America: A Near-Debt Experience
America’s debt problems are enough to keep people up at night — and yesterday, they did! While the rest of the country was counting sheep, Congress was counting votes on a controversial budget deal that finally passed in the wee hours of Friday morning. At 3:12 a.m., with the government’s credit completely maxed out, the Senate gave its approval to a deal that John Boehner hatched as one of his last acts as Speaker.
The “truce,” as some are calling it, kicks the country’s debt problems into the post-Obama era with few meaningful cuts to the deficit in the meantime. Overall, the bill — which less than a third of House Republicans supported — balloons federal spending by another $80 billion over the next two years.
And while conservatives cheered the bump in Defense dollars, the agreement pushed any savings into later years when a future Congress could scrap them. That was the poison pill for most Republicans, who were pushing for equal cuts now to offset the spike in America’s borrowing limit. Apart from some modest reforms, conservatives didn’t get substantial help in reining in an out-of-control budget from the deal.
And it wasn’t just the substance the GOP didn’t like — but the process. “[It] stinks,” said new House Speaker Paul Ryan (R-Wisc.), who was intentionally kept out of the negotiations to spare him any blame. In a rare criticism of Boehner, Speaker Ryan vowed to scrap this last-minute, closed-door budget scheming. “This is not the way to do the people’s business. And under new management, we are not going to the people’s business this way. We are up against a deadline — that’s unfortunate. But… as a conference we should’ve been meeting months ago to discuss these things to have a unified strategy going forward.”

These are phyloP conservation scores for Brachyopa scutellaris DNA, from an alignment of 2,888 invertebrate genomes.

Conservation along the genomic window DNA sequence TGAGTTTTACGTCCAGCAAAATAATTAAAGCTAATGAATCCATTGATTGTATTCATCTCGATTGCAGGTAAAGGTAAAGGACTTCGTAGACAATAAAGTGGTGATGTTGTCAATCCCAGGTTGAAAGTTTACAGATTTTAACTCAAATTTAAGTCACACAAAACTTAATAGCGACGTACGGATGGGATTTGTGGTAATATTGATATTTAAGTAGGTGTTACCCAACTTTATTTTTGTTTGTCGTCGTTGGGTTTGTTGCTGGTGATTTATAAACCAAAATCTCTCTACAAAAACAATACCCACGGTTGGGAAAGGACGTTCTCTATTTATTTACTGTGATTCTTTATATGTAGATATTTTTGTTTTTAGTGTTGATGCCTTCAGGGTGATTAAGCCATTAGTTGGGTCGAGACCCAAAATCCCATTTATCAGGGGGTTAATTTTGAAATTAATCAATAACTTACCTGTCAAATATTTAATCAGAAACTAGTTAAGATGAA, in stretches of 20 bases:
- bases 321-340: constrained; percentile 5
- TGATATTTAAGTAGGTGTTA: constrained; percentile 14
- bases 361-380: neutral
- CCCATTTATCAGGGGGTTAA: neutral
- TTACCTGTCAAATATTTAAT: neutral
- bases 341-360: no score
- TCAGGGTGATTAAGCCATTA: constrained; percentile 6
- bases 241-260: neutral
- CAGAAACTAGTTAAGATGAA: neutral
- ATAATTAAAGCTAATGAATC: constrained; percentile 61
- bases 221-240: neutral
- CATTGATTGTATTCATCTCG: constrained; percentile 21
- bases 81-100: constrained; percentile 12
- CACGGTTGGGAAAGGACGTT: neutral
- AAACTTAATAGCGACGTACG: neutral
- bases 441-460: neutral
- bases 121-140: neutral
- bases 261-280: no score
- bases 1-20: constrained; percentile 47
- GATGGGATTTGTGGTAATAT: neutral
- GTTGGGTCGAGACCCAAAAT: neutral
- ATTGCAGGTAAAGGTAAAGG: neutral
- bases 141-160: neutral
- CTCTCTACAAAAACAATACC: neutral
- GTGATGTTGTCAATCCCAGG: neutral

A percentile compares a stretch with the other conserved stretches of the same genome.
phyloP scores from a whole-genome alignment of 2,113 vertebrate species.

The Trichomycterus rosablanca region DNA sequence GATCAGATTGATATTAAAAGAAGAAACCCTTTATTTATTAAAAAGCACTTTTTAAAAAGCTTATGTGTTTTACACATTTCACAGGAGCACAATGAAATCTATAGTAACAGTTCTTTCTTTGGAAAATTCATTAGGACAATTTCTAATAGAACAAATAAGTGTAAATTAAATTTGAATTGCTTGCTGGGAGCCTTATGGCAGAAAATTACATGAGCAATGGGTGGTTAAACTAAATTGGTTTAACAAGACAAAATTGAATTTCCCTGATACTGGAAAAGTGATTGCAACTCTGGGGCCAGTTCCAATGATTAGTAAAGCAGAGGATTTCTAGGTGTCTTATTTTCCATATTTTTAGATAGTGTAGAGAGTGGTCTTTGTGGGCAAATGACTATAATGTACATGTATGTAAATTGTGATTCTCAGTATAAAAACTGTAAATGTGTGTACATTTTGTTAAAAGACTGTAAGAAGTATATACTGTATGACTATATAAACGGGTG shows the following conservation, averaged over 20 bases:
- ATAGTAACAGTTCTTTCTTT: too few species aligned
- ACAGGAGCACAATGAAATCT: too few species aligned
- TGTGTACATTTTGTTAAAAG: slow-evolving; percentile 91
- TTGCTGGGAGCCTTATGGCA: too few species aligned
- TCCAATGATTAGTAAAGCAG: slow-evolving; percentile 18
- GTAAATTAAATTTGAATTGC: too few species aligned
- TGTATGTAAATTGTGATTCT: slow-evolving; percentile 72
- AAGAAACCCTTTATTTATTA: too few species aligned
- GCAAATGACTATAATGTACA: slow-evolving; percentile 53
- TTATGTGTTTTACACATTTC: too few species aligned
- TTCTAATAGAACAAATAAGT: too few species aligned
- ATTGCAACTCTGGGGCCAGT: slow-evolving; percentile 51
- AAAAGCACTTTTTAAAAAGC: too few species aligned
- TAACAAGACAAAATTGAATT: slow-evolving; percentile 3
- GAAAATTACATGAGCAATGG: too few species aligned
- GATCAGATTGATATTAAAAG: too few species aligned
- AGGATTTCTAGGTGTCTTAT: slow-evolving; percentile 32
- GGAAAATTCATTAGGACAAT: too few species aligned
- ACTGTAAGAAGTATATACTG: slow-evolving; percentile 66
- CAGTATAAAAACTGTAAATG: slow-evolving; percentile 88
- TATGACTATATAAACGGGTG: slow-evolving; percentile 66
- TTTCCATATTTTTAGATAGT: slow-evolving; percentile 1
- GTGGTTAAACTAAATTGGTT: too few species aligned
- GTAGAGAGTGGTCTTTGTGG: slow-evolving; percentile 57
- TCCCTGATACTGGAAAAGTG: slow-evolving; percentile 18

Regardless of the hour, several Republicans took time to blast the deal on the Senate floor in the dead of night. Senator James Lankford (R-Okla.) was outraged for people in his state, who take issue with the Democrats’ glowing review of the bill. “It was announced by the White House today that this is a great job-creating achievement,” he said, “but all they see is more spending and no change in the status quo… It’s actually zero savings. It’s not real.”
Not surprisingly, the deal’s 64 votes didn’t include any of the GOP presidential candidates, who left little to the imagination in their critique. “The Right’s going to get more military money, the Left’s going to get more welfare money. The secret handshake goes on, and the American public gets stuck with the bill,” Senator Rand Paul (R-Ky.) argued. “This deal will do nothing but explode the debt. If you are conservative, you will say, ‘There’s no way I’m going to vote to give an unlimited power to the president to borrow money.”
Senator Ted Cruz (R-Texas) was just as perturbed, pointing out that the agreement gives the president a “diamond-encrusted, glow-in-the-dark AmEx card.” “And it has a special feature,” he went on. “The president gets to spend it now, and they don’t even send him the bill. They send the bill to your kids and my kids. It’s a pretty nifty card. You don’t have to pay for it. You get to spend it, and it’s somebody else’s problem.”
Under this administration, America owes 75% more than it did under George W. Bush. And by the time this minute is over, we’ll owe two million dollars more. If Congress wants to know why voters are frustrated with Washington — we can think of at least 18 trillion reasons why!
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